Trump’s executive order on immigration has created mass confusion, waves of legal battles, and incited outrage across the nation.  In the chaos that ensued after the executive order dropped, legal professionals began filing lawsuits that eventually led to a temporary suspension of the ban. Although the initial decision by the Ninth Circuit Court of Appeals is foretelling the executive order would ultimately be held unconstitutional, let’s take a closer look at the immigration policies Trump wants to implement.

Immigration Ban

Who’s Covered?

  • The order suspended new refugee admissions for 120 days, which suggests new vetting procedures were on the way. Although Trump says he wants a heavier regulated process, the U.S. refugee admissions system is already strict.  Refugees typically apply through the Office of the United Nations High Commissioner for Refugees (UNHCR), which then goes through several databases, including the State Department, the National Counterterrorism Center/FBI’s Terrorist Screening Center, the Federal Bureau of Investigation, Interpol, Drug Enforcement Administration, and the Department of Defense.  Currently, it can take anywhere from 18 to 24 months for the vetting process.
  • The order suspended the Syrian refugee system Last year, Trump’s Vice President, Mike Pence, tried to stop resettlement of Syrian refuges into the State of Indiana, but was blocked by an appeals court who ruled his attempt as “nightmare speculation”.  The order also requests review of a state’s right to accept or deny refugees for resettlement in their state, which is no doubt a nod to Pence.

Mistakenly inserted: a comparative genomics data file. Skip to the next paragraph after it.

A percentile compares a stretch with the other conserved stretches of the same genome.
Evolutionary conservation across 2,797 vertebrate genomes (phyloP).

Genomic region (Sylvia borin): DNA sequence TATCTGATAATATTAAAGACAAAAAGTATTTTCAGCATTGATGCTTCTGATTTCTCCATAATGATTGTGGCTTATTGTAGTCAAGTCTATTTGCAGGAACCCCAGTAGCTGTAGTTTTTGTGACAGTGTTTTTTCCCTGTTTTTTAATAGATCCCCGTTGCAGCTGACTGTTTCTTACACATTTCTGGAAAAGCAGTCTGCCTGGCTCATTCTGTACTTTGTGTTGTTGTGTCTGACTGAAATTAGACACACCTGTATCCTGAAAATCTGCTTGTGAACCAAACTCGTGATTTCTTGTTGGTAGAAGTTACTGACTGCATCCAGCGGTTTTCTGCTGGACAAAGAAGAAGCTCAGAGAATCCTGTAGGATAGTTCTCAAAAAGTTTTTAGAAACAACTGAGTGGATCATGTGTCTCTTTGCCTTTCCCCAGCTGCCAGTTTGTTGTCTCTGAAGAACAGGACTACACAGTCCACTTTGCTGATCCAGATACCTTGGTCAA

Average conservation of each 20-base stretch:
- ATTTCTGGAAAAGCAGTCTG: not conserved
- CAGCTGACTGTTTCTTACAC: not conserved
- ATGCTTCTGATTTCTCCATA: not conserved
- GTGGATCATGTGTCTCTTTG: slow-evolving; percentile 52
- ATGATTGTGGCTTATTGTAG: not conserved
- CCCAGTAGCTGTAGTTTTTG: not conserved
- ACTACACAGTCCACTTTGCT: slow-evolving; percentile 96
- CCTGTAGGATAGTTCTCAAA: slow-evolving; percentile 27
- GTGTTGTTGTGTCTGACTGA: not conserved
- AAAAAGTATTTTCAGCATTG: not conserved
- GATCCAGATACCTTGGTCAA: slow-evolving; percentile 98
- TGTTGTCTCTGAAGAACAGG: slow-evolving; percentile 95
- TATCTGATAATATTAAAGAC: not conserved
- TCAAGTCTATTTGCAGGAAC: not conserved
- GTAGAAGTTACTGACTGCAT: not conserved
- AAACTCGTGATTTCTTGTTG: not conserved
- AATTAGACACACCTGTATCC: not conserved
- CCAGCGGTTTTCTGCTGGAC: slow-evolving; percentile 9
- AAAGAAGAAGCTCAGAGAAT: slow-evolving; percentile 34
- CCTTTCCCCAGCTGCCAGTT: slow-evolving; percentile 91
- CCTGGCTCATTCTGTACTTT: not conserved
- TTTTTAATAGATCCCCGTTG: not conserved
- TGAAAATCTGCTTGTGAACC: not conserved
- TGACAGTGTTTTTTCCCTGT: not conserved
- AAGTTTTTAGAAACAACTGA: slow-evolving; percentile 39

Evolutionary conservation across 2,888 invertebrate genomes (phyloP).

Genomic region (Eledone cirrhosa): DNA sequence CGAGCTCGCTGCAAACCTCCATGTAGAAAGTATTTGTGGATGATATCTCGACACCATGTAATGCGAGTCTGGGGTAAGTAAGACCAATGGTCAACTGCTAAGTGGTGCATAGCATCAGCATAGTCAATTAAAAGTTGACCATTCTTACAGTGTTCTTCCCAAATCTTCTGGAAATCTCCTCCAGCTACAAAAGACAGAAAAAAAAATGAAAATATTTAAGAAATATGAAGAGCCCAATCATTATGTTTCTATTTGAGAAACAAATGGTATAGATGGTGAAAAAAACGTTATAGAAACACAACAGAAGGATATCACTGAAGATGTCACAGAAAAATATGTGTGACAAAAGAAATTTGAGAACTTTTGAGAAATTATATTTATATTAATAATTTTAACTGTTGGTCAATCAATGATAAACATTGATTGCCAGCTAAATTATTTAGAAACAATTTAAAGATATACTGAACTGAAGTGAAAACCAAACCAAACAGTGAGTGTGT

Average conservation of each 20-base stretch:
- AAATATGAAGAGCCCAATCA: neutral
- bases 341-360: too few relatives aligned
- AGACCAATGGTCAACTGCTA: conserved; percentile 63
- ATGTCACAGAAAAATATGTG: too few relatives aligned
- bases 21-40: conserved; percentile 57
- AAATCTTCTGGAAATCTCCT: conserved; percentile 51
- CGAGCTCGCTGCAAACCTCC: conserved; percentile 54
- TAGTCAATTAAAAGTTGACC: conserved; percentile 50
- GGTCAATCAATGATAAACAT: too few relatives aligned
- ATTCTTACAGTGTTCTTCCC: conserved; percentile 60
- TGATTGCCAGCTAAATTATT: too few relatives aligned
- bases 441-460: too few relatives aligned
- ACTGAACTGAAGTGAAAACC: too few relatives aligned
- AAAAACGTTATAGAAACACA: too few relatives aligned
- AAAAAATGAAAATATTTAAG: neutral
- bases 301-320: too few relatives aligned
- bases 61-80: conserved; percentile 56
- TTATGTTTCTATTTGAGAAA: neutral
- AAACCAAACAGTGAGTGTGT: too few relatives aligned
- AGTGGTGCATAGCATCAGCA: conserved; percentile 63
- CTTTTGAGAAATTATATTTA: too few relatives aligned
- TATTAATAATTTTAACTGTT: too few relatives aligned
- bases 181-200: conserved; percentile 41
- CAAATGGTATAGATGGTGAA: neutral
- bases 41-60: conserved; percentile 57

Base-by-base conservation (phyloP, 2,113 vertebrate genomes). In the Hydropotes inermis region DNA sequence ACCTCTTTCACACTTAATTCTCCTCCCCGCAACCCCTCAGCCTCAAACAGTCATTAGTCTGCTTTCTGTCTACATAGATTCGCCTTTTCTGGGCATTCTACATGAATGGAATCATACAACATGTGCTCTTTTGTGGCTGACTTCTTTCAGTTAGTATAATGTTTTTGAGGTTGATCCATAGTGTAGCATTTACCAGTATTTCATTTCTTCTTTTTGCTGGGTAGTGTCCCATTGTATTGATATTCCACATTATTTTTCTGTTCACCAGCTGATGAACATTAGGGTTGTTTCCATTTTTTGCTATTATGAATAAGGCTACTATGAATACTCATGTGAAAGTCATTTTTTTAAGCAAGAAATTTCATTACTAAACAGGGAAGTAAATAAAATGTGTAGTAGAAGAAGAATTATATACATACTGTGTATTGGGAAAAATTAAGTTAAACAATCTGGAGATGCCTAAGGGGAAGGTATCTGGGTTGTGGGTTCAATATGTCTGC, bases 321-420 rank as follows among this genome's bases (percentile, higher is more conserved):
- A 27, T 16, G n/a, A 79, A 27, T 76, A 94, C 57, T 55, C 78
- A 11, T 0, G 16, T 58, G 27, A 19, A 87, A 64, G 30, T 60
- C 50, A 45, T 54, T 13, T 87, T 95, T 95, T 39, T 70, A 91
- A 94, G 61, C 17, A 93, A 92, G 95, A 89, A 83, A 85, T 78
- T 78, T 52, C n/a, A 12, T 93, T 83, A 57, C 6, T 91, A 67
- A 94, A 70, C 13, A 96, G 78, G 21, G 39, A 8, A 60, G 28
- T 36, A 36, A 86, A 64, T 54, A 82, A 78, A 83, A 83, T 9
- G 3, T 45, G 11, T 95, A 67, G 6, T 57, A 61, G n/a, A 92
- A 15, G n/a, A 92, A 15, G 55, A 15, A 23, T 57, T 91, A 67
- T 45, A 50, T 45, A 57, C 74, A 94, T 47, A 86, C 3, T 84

• The order bans entry into the U.S. from seven majority-Muslim countries for 90 days. Those countries include Iran, Iraq, Libya, Somalia, Sudan, Syria, and Yemen, but more countries could be added at any point under the discretion of the Department of Homeland Security.  The ban was unclear as to whether the restriction included legal U.S. residents, which created chaos for individuals that were traveling when the order hit.  The Department of Homeland Security later clarified that some legal residents that didn’t pose a legal threat would be allowed in.  I’m not sure you can call that much of a clarification, though, as it’s still vague.